- ↑ Frederick Watts and Henry J. Sergeant. Reports of Cases Adjudged in The Supreme Court of Pennsylvania. (Philadelphia: Kay & Brother, 193 Market Street. 1854.), Volume VII (43). Pages 458, 459, 460, 461, 462, 463, 464.
- Report of the Commission to Locate the Site of the Frontier Forts of Pennsylvania. (Harrisburg: C. M. Busch, state printer, 1896), Vol. 2, 1896.
THE FRONTIER FORTS OF WESTERN PENNSYLVANIA.
By George Dallas Albert
Semple, David - HANNASTOWN
Semple (Sample) Sam - PITT
- ↑ Reuben Gold Thwaites, Louise Phelps Kellogg. Documentary History of Dunmore's War, 1774: : Compiled from the Draper Manuscripts in the Library of the Wisconsin Historical Society and published at the charge of the Wisconsin Society of the Sons of the American Revolution. (Madison, Wisconsin: Wisconsin Historical Society, 1905), Page 42, 1905.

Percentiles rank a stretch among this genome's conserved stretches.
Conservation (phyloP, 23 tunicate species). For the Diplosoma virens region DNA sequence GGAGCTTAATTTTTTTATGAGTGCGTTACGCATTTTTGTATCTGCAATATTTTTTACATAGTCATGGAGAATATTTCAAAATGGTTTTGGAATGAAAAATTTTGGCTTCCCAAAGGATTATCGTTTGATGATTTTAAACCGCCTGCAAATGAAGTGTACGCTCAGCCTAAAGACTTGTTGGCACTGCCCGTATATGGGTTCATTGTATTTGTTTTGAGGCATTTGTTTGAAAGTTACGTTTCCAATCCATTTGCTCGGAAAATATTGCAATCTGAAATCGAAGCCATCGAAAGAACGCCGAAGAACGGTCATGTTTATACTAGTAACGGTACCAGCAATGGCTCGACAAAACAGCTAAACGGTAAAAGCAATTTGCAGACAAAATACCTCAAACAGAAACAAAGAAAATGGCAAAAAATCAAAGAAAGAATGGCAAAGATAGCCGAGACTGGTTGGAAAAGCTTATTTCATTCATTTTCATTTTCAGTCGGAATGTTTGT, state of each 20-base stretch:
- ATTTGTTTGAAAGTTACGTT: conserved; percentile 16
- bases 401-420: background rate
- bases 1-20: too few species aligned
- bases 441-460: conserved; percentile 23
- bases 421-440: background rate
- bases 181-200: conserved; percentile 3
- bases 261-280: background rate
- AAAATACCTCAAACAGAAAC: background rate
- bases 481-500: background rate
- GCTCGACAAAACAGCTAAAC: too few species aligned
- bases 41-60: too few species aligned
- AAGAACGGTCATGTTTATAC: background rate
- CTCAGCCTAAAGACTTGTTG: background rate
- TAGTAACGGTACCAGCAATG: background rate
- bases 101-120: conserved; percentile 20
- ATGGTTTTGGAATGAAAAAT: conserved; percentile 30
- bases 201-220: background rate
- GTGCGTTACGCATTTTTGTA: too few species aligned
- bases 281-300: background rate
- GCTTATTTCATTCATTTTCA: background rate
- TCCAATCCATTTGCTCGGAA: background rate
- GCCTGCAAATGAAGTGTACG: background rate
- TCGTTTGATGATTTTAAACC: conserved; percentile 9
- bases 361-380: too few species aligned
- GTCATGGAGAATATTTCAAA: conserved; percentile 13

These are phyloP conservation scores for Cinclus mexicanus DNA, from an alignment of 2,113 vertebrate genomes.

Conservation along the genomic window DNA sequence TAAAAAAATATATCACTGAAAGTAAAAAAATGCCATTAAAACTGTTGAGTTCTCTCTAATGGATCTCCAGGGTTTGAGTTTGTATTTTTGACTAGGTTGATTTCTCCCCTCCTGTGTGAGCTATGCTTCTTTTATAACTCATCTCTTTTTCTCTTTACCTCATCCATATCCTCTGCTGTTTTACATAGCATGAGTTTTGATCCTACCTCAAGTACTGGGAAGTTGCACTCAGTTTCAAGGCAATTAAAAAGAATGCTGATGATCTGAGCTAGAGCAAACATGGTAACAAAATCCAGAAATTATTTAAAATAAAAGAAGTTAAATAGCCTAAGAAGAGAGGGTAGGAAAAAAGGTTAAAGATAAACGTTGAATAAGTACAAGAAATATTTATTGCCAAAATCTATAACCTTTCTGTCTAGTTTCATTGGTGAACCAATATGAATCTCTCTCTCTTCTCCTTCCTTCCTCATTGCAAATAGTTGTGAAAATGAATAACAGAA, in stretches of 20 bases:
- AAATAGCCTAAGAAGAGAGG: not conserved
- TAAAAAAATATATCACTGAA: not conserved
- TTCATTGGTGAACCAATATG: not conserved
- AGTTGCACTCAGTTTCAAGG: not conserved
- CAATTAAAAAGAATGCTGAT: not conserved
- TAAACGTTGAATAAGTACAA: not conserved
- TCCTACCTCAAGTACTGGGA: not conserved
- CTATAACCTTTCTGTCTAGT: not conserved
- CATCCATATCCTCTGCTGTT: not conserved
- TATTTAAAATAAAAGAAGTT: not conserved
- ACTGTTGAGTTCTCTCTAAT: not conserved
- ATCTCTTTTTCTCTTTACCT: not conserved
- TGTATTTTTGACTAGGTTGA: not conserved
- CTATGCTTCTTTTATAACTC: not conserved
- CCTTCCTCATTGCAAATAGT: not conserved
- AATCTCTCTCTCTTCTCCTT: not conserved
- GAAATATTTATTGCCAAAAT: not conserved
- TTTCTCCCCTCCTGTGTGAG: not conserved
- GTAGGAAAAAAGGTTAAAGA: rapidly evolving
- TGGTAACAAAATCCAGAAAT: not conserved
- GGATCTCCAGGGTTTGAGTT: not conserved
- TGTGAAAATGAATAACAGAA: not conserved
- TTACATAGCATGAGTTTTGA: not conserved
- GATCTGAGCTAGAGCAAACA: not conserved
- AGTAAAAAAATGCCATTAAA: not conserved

Page 42. Dr. John Connolly was born in Lancaster County, Pa., about 1750. He was well connected, and married a daughter of Samuel Semple, a noted Pittsburg lawyer.
- John S. Van Voorhis, A.M.M.D. The Old and New Monongahela. (Pittsburgh, Pennsylvania: Nicholson Printer and Binder, 1893), Page 240, 241.
THE SAMPLE FAMILY.
Page 240 - John Sample had three brothers and one sister: their names were William, Alexander, Samuel and Mary. Mary married Admiral Graves, a resident of north of Ireland, and was connected with the royal family. John Sample was second cousin to George the third. Admiral Graves was commander-in-chief of the marine forces of England, being appointed by the king on account of his connection with the crown through his wife. Admiral Graves was sent from England with a large fleet in
Page 241 - the time of the revolution to relieve Cornwallis at the battle of Yorktown, but he arrived one day too late, as Cornwallis had been taken by General Washington. Admiral Graves returned with his fleet to England, He was owner of old Castle-Dawson with its elegant parks and hunting grounds.